March 12, 2015 at 8:00 am EDT | by Santiago Melli-Huber
Tough but tender
album, gay news, Washington Blade, Rebel Heart

(Photo courtesy Liz Rosenberg Media)

Most people’s — even celebrities — public and private selves don’t have as wide a gulf between them as Madonna’s, one imagines. Her status as a pop culture icon and the human vulnerability underneath are juxtaposed wonderfully on “Rebel Heart,” the new album out this week that’s easily her best effort since “Confessions on a Dance Floor” and her most personal album since “Ray of Light.”

She collaborates with Diplo, Avicii and others to help bring in fresh sounds, but the message and mission of the album is pure, unadulterated Madonna.

On opening track and lead single, “Living for Love,” an impossibly catchy dance track, she finds strength to move on with her life and embrace love, regardless of previous heartbreak (or Brit Awards tumbles). The brilliantly composed “Messiah” is a somber and reflective ballad and would not have been out of place on “Ray of Light,” serving as a foil to the much more optimistic breakup song “Living for Love.”

“Ghosttown” is another perfectly lovely ballad. The auto-tune can get a bit distracting, but Madonna makes up for it in lyrical and production savvy.

“Bitch, I’m Madonna” and “Unapologetic Bitch” aren’t particularly distinguishable, though Nicki Minaj fans may prefer the latter where Minaj has a verse leagues better than the couplets she forced out on “Give Me All Your Luvin’.” It also has a great breakdown, which is likely thanks to Diplo. Both songs are up-tempo, danceable tracks that, lyrically, capture the tough, Teflon-like image of Madge.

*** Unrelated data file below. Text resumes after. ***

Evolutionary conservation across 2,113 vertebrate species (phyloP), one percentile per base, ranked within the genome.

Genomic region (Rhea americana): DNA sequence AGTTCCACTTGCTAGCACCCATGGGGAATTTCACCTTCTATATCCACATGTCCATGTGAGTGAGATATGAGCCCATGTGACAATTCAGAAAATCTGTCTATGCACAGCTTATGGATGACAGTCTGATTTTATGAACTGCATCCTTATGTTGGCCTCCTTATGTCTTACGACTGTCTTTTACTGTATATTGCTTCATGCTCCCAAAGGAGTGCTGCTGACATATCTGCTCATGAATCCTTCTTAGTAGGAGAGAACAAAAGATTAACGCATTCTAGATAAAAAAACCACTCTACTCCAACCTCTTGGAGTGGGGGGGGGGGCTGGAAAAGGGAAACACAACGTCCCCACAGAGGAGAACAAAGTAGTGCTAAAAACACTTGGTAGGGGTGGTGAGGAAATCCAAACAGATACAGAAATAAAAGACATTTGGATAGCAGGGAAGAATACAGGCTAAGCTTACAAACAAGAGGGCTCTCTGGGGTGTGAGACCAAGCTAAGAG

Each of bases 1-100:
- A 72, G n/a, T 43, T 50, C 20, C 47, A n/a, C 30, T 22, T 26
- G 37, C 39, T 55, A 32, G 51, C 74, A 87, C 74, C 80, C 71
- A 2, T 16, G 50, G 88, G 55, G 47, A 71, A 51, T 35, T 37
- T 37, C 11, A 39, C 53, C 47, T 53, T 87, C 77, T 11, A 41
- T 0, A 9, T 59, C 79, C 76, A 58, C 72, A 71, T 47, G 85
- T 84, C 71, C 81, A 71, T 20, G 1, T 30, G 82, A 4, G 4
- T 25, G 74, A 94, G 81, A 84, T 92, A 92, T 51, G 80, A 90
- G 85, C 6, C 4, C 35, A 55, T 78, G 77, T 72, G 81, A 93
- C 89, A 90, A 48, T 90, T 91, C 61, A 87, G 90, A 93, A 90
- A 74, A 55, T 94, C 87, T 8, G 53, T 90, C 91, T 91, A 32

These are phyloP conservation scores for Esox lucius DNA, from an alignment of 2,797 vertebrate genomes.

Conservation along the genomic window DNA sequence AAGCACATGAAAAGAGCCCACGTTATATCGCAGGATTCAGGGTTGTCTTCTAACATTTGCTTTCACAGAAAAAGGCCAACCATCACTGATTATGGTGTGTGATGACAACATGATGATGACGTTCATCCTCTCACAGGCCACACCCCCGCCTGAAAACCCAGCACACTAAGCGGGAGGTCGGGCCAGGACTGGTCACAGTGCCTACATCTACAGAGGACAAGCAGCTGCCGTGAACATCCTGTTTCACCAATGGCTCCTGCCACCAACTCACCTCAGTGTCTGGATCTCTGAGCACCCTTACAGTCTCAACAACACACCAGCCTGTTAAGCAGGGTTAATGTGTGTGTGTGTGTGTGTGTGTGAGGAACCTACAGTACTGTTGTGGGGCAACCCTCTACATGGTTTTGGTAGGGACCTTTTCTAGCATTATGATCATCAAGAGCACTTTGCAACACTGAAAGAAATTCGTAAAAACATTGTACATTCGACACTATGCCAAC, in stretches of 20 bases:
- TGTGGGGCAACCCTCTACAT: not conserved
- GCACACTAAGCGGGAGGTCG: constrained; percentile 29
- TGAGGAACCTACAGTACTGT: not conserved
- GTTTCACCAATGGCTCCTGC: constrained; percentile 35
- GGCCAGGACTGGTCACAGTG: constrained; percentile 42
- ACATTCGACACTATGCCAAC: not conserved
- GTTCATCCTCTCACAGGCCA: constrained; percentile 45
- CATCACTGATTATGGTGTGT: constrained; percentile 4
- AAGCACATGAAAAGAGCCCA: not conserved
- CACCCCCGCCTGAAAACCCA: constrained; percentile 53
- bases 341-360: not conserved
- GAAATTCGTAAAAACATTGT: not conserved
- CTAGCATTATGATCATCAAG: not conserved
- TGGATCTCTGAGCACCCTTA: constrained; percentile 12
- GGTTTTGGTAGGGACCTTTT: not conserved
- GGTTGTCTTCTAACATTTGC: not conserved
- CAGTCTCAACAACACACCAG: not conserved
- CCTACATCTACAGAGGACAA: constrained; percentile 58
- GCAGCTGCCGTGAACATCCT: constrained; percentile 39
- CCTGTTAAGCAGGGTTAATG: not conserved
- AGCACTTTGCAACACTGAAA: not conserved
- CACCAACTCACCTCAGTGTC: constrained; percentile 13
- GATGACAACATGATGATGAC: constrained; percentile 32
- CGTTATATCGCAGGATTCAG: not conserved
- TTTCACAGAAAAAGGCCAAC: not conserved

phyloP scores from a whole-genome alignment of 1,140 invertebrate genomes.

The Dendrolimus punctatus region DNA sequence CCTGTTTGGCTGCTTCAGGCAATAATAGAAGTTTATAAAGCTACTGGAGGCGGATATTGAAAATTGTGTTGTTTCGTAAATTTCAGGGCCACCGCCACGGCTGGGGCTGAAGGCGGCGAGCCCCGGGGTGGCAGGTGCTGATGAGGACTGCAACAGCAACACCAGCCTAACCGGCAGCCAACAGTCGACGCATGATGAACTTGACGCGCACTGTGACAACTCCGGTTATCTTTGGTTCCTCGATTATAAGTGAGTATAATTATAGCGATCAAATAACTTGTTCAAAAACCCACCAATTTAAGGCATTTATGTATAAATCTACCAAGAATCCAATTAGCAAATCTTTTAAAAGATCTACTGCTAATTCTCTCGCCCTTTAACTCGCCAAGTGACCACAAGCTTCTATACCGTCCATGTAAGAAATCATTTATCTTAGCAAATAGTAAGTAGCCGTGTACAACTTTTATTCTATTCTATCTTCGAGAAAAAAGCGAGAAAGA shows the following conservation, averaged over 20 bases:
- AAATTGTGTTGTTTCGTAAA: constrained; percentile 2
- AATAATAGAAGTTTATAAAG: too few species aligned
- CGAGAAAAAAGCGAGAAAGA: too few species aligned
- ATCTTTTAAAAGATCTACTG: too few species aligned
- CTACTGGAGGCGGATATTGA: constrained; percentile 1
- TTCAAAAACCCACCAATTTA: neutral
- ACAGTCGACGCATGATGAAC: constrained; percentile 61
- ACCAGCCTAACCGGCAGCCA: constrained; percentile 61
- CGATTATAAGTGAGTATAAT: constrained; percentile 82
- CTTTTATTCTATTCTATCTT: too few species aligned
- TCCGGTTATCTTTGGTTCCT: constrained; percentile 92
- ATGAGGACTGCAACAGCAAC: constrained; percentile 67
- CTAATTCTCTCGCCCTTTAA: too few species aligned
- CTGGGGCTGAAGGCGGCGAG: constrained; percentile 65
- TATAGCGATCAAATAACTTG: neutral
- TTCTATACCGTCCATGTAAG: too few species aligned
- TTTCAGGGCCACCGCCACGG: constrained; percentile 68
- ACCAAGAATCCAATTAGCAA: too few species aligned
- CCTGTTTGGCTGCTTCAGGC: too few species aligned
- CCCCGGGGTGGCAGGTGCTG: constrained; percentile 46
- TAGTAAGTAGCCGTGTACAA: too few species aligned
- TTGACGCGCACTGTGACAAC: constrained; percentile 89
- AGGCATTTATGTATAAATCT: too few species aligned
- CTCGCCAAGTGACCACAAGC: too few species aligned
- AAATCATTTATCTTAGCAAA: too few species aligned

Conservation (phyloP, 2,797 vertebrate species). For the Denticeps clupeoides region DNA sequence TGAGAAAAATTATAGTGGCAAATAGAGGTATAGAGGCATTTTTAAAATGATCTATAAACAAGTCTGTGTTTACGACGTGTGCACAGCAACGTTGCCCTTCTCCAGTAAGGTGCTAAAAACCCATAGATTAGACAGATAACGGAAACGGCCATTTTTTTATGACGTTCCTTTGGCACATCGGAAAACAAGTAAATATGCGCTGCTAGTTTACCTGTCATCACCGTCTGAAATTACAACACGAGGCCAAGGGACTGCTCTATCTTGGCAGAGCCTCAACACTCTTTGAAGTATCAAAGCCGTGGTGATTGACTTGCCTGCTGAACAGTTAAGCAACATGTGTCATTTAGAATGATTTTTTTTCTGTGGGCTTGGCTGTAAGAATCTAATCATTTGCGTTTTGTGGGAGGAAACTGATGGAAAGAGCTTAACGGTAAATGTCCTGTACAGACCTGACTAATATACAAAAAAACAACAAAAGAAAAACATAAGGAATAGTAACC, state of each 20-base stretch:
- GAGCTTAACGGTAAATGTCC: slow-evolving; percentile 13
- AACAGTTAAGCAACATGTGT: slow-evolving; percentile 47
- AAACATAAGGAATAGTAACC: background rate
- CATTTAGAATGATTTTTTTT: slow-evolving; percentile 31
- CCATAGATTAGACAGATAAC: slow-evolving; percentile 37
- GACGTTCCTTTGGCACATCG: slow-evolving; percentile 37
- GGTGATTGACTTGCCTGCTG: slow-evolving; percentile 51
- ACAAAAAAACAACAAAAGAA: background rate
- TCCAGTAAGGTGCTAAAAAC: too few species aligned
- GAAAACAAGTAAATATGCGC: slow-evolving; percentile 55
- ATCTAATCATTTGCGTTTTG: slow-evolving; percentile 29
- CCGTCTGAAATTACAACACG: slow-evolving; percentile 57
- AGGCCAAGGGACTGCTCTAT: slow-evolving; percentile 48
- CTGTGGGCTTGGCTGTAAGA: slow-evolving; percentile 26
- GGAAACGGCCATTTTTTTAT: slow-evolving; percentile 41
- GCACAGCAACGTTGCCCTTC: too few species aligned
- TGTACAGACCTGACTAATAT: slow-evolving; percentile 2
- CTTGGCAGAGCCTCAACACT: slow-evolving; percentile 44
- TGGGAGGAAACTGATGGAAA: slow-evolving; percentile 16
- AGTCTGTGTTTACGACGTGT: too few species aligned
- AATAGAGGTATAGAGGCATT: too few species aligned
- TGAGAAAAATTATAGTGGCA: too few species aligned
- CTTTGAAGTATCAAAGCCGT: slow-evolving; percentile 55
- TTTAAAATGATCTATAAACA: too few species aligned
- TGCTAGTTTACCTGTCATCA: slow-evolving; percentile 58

As a contrast, “Joan of Arc” is haunting. Madonna expresses the pain she often feels when dealing with insecurities, criticism and other negative aspects of fame. In expressing her vulnerability, Madonna may have penned her most honest lyrics to date here.

Likewise, “Wash All Over Me” is a beautiful ballad likely describing Madonna’s struggle in the modern-day music industry, where she’s torn between trying to keep up with younger artists or going gently into that good night and, heaven forbid, retire.

Perhaps the most memorable song is the last and titular track, “Rebel Heart,” a jaunty tune tailor made for repeat listening, but one that also packs lyrical heft, where Madonna addresses her professional rebellions and need for attention. While she describes feelings of isolation, she is confident in her choices and reinventions and remains steadfast in her individualistic nature. It’s a much more mature reflection on her character than the two “Bitch” cuts.

The album isn’t without its sub-par moments. In “Devil Pray,” Madonna lists all the drugs she knows how to do. And “S.E.X” is about as subtle as its title suggests, trading in masterful lyrics and metaphor for dead horse beating. “Body Shop” borders on novelty but is musically interesting while “Illuminati” does little but perplex.

“Rebel Heart” is a musically inventive compilation and lyrically superior to more recent Madonna efforts. Across 19 tracks, she describes struggling to balance public perceptions of her strength with her hidden insecurities. It’s the album Madonna has been trying to produce for a decade. Regardless of its commercial success, it’s a brilliantly crafted album and could launch Madonna’s next heyday.


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